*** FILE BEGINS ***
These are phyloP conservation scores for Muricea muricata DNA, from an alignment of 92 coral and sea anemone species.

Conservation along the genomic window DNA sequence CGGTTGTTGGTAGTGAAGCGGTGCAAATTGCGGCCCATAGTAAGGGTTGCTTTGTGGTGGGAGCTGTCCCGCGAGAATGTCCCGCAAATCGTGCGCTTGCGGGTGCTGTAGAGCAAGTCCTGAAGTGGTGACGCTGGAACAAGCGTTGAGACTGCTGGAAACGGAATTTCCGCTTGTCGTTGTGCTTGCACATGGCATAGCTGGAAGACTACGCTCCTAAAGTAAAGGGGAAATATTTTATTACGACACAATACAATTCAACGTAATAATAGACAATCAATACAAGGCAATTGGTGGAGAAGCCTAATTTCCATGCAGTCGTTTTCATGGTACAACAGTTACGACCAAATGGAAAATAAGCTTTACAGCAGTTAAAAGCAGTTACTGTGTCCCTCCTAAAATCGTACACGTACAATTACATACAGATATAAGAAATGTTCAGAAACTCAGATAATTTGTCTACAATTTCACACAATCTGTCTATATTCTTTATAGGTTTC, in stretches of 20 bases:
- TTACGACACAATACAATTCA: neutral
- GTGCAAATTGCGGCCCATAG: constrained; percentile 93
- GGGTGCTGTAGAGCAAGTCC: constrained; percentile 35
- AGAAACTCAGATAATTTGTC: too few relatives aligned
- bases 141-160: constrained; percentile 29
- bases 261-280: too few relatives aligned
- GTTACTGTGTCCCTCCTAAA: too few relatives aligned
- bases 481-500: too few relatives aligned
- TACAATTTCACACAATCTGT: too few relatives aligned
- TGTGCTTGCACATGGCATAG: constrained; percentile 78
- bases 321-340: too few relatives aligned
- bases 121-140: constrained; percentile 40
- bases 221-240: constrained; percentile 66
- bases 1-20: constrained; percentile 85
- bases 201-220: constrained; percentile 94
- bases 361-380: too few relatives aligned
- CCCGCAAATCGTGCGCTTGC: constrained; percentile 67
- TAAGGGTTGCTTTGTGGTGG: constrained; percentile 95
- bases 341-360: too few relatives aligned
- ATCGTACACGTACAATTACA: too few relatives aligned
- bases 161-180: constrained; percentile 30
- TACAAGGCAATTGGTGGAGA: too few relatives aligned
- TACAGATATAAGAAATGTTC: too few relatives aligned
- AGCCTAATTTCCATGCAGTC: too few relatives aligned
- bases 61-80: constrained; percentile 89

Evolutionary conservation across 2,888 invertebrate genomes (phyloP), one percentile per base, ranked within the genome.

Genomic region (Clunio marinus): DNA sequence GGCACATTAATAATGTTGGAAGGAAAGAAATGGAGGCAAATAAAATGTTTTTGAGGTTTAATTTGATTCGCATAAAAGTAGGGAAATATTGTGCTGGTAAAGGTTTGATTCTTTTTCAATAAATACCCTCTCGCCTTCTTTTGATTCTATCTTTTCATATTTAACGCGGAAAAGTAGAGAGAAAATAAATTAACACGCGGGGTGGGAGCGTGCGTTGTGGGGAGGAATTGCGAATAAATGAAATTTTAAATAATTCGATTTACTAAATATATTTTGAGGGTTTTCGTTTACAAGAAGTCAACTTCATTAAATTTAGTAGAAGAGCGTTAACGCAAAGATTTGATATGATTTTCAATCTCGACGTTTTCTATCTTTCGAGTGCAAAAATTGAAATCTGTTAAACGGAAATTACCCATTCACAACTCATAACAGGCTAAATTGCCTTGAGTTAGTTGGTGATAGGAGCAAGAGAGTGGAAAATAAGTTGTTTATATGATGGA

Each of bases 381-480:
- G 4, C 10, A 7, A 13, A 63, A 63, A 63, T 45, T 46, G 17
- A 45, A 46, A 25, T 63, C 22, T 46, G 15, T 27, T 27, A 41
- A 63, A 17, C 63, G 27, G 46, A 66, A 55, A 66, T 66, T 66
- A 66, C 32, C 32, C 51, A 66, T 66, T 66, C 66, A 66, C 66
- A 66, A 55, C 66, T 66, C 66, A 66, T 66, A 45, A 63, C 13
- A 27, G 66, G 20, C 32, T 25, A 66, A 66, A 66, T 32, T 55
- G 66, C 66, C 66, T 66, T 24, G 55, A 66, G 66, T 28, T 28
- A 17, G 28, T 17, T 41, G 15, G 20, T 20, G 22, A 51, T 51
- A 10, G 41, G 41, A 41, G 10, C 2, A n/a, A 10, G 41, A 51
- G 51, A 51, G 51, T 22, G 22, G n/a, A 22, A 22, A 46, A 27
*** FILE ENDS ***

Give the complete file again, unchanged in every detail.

These are phyloP conservation scores for Muricea muricata DNA, from an alignment of 92 coral and sea anemone species.

Conservation along the genomic window DNA sequence CGGTTGTTGGTAGTGAAGCGGTGCAAATTGCGGCCCATAGTAAGGGTTGCTTTGTGGTGGGAGCTGTCCCGCGAGAATGTCCCGCAAATCGTGCGCTTGCGGGTGCTGTAGAGCAAGTCCTGAAGTGGTGACGCTGGAACAAGCGTTGAGACTGCTGGAAACGGAATTTCCGCTTGTCGTTGTGCTTGCACATGGCATAGCTGGAAGACTACGCTCCTAAAGTAAAGGGGAAATATTTTATTACGACACAATACAATTCAACGTAATAATAGACAATCAATACAAGGCAATTGGTGGAGAAGCCTAATTTCCATGCAGTCGTTTTCATGGTACAACAGTTACGACCAAATGGAAAATAAGCTTTACAGCAGTTAAAAGCAGTTACTGTGTCCCTCCTAAAATCGTACACGTACAATTACATACAGATATAAGAAATGTTCAGAAACTCAGATAATTTGTCTACAATTTCACACAATCTGTCTATATTCTTTATAGGTTTC, in stretches of 20 bases:
- TTACGACACAATACAATTCA: neutral
- GTGCAAATTGCGGCCCATAG: constrained; percentile 93
- GGGTGCTGTAGAGCAAGTCC: constrained; percentile 35
- AGAAACTCAGATAATTTGTC: too few relatives aligned
- bases 141-160: constrained; percentile 29
- bases 261-280: too few relatives aligned
- GTTACTGTGTCCCTCCTAAA: too few relatives aligned
- bases 481-500: too few relatives aligned
- TACAATTTCACACAATCTGT: too few relatives aligned
- TGTGCTTGCACATGGCATAG: constrained; percentile 78
- bases 321-340: too few relatives aligned
- bases 121-140: constrained; percentile 40
- bases 221-240: constrained; percentile 66
- bases 1-20: constrained; percentile 85
- bases 201-220: constrained; percentile 94
- bases 361-380: too few relatives aligned
- CCCGCAAATCGTGCGCTTGC: constrained; percentile 67
- TAAGGGTTGCTTTGTGGTGG: constrained; percentile 95
- bases 341-360: too few relatives aligned
- ATCGTACACGTACAATTACA: too few relatives aligned
- bases 161-180: constrained; percentile 30
- TACAAGGCAATTGGTGGAGA: too few relatives aligned
- TACAGATATAAGAAATGTTC: too few relatives aligned
- AGCCTAATTTCCATGCAGTC: too few relatives aligned
- bases 61-80: constrained; percentile 89

Evolutionary conservation across 2,888 invertebrate genomes (phyloP), one percentile per base, ranked within the genome.

Genomic region (Clunio marinus): DNA sequence GGCACATTAATAATGTTGGAAGGAAAGAAATGGAGGCAAATAAAATGTTTTTGAGGTTTAATTTGATTCGCATAAAAGTAGGGAAATATTGTGCTGGTAAAGGTTTGATTCTTTTTCAATAAATACCCTCTCGCCTTCTTTTGATTCTATCTTTTCATATTTAACGCGGAAAAGTAGAGAGAAAATAAATTAACACGCGGGGTGGGAGCGTGCGTTGTGGGGAGGAATTGCGAATAAATGAAATTTTAAATAATTCGATTTACTAAATATATTTTGAGGGTTTTCGTTTACAAGAAGTCAACTTCATTAAATTTAGTAGAAGAGCGTTAACGCAAAGATTTGATATGATTTTCAATCTCGACGTTTTCTATCTTTCGAGTGCAAAAATTGAAATCTGTTAAACGGAAATTACCCATTCACAACTCATAACAGGCTAAATTGCCTTGAGTTAGTTGGTGATAGGAGCAAGAGAGTGGAAAATAAGTTGTTTATATGATGGA

Each of bases 381-480:
- G 4, C 10, A 7, A 13, A 63, A 63, A 63, T 45, T 46, G 17
- A 45, A 46, A 25, T 63, C 22, T 46, G 15, T 27, T 27, A 41
- A 63, A 17, C 63, G 27, G 46, A 66, A 55, A 66, T 66, T 66
- A 66, C 32, C 32, C 51, A 66, T 66, T 66, C 66, A 66, C 66
- A 66, A 55, C 66, T 66, C 66, A 66, T 66, A 45, A 63, C 13
- A 27, G 66, G 20, C 32, T 25, A 66, A 66, A 66, T 32, T 55
- G 66, C 66, C 66, T 66, T 24, G 55, A 66, G 66, T 28, T 28
- A 17, G 28, T 17, T 41, G 15, G 20, T 20, G 22, A 51, T 51
- A 10, G 41, G 41, A 41, G 10, C 2, A n/a, A 10, G 41, A 51
- G 51, A 51, G 51, T 22, G 22, G n/a, A 22, A 22, A 46, A 27